Evening Storm on the road to Copacabana, Bolivia
Phase One A-Series 150MP, 23mm Alpagon lens, f11 @ 1/400 second, ISO 50
I find it happens quite a lot - the inverse square rule for great skies! You're driving along and you watch the sky change, the light drop and the atmosphere build. The heavens look fantastic, but there's nothing in the foreground and, the better the sky, the worse the foreground!
On our trip through Bolivia recently, we were up on the Altiplano heading towards Lake Titicaca and the real Copacabana. Over the distant ranges were some wonderful storm clouds, the crystal clear light was mesmerising, but we struggled to find an interesting foreground. Looking at the map on my phone (I use Guru Maps), I could see our road was about to turn away from both the mountains and the clouds - and then we'd have nothing! So we stopped the bus and bundled out.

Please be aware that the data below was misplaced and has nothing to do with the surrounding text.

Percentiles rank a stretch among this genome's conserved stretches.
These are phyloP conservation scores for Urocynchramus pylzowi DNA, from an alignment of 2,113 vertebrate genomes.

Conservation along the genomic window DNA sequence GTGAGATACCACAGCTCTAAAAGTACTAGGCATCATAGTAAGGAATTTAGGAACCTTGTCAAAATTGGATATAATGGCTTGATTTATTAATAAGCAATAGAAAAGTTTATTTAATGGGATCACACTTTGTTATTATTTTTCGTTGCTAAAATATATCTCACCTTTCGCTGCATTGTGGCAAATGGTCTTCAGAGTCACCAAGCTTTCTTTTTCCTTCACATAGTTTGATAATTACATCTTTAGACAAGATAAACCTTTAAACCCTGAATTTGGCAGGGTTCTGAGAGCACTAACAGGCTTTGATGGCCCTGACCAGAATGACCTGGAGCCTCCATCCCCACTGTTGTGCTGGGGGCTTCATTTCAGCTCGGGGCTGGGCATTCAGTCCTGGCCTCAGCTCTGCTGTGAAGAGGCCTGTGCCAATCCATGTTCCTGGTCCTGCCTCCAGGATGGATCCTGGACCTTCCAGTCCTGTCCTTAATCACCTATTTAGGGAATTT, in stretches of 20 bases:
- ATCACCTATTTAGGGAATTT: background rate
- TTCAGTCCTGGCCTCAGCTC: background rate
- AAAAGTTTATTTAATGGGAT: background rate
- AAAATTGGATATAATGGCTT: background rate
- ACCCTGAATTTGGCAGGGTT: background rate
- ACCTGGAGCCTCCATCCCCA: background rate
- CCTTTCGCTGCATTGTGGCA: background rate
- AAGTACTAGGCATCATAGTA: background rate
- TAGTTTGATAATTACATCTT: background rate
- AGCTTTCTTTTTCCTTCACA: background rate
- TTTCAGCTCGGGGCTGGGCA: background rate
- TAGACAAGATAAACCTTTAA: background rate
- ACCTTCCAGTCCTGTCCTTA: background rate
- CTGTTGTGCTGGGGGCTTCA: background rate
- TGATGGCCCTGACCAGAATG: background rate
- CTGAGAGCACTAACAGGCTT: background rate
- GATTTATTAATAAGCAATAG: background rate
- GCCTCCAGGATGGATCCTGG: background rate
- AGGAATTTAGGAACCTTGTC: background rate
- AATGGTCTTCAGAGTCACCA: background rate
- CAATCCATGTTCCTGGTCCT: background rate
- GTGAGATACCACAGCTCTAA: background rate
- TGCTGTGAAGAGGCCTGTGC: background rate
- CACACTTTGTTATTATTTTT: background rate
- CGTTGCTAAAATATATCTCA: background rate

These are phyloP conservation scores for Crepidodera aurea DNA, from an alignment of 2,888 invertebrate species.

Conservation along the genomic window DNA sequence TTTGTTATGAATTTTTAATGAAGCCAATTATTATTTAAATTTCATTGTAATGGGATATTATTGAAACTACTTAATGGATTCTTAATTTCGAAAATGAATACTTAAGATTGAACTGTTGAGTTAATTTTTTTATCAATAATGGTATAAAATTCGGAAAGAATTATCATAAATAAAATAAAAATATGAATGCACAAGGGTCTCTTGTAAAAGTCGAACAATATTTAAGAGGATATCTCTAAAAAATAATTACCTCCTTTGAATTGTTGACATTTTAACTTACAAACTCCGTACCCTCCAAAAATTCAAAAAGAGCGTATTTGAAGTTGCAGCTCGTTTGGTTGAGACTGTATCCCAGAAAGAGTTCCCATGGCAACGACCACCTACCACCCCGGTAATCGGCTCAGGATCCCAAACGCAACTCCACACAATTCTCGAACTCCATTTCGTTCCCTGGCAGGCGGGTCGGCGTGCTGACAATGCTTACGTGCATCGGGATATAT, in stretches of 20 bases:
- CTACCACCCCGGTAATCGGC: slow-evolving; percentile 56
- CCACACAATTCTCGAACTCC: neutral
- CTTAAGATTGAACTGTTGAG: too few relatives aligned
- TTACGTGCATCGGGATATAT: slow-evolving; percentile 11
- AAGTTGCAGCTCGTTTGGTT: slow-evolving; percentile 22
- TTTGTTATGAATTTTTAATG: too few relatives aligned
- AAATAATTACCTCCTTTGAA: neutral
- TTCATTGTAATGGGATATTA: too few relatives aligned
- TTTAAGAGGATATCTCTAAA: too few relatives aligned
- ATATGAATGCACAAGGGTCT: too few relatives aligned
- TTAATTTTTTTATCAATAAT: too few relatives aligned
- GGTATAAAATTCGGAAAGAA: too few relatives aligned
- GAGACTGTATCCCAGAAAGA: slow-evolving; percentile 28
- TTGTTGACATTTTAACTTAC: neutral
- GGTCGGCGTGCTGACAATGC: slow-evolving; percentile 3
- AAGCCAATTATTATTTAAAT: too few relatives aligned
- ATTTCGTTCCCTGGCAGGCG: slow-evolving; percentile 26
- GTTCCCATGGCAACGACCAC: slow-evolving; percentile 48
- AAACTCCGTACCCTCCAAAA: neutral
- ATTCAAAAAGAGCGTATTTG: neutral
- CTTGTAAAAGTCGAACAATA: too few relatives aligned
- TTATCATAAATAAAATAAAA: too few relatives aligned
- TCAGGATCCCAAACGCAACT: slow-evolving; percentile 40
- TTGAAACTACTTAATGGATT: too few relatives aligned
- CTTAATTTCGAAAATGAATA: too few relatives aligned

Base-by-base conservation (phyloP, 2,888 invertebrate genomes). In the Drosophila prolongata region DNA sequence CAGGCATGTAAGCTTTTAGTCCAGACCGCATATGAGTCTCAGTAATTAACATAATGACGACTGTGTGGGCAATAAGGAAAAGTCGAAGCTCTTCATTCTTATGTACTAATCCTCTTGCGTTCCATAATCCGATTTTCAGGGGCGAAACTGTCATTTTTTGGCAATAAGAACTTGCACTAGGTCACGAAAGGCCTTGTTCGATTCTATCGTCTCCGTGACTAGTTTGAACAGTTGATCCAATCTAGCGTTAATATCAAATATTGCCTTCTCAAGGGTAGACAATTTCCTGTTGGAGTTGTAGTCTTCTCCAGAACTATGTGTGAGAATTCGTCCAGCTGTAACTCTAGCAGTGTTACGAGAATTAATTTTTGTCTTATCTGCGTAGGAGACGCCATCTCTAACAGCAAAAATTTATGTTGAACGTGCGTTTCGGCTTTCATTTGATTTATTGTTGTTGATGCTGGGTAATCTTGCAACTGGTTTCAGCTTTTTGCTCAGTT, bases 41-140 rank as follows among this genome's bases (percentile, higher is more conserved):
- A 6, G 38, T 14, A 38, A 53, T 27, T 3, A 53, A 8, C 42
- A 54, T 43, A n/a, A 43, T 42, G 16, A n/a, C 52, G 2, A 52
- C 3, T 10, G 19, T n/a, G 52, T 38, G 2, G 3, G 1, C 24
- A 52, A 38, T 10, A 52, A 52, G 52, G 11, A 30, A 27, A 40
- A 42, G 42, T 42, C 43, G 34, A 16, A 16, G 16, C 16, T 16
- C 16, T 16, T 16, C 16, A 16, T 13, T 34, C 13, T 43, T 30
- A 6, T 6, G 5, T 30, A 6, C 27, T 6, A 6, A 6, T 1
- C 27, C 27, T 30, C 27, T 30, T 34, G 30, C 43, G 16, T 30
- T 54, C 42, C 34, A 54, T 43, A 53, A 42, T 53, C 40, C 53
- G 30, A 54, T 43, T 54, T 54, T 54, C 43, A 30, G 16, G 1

We had two options. The first was to shoot the sky and add it to a sky library, not worrying about the foreground. If you're wondering how to drop in new skies to existing landscapes, go and check out Luminar 4 as it does it for you automatically. And I did exactly this as a safety step. Might as well capture it!
The second option is to look more carefully and think about how you can simplify the foreground. The side of the road had lots of busy little fields, which created a really messy foreground, but by walking a couple of hundred metres out, I found a cleared field with a cairn of rocks in the middle. The field wasn't big, but by using a wide-angle lens and getting in close to the cairn, the foreground was easily simplified. And simple is best.
Whether you're capturing photos for competitions or just for pleasure, thinking through your options at the time you're 'on location' makes a lot of sense. By all means take a few safety shots you can play with later on in post-production, but if you can nail a good composition in camera, so much the better!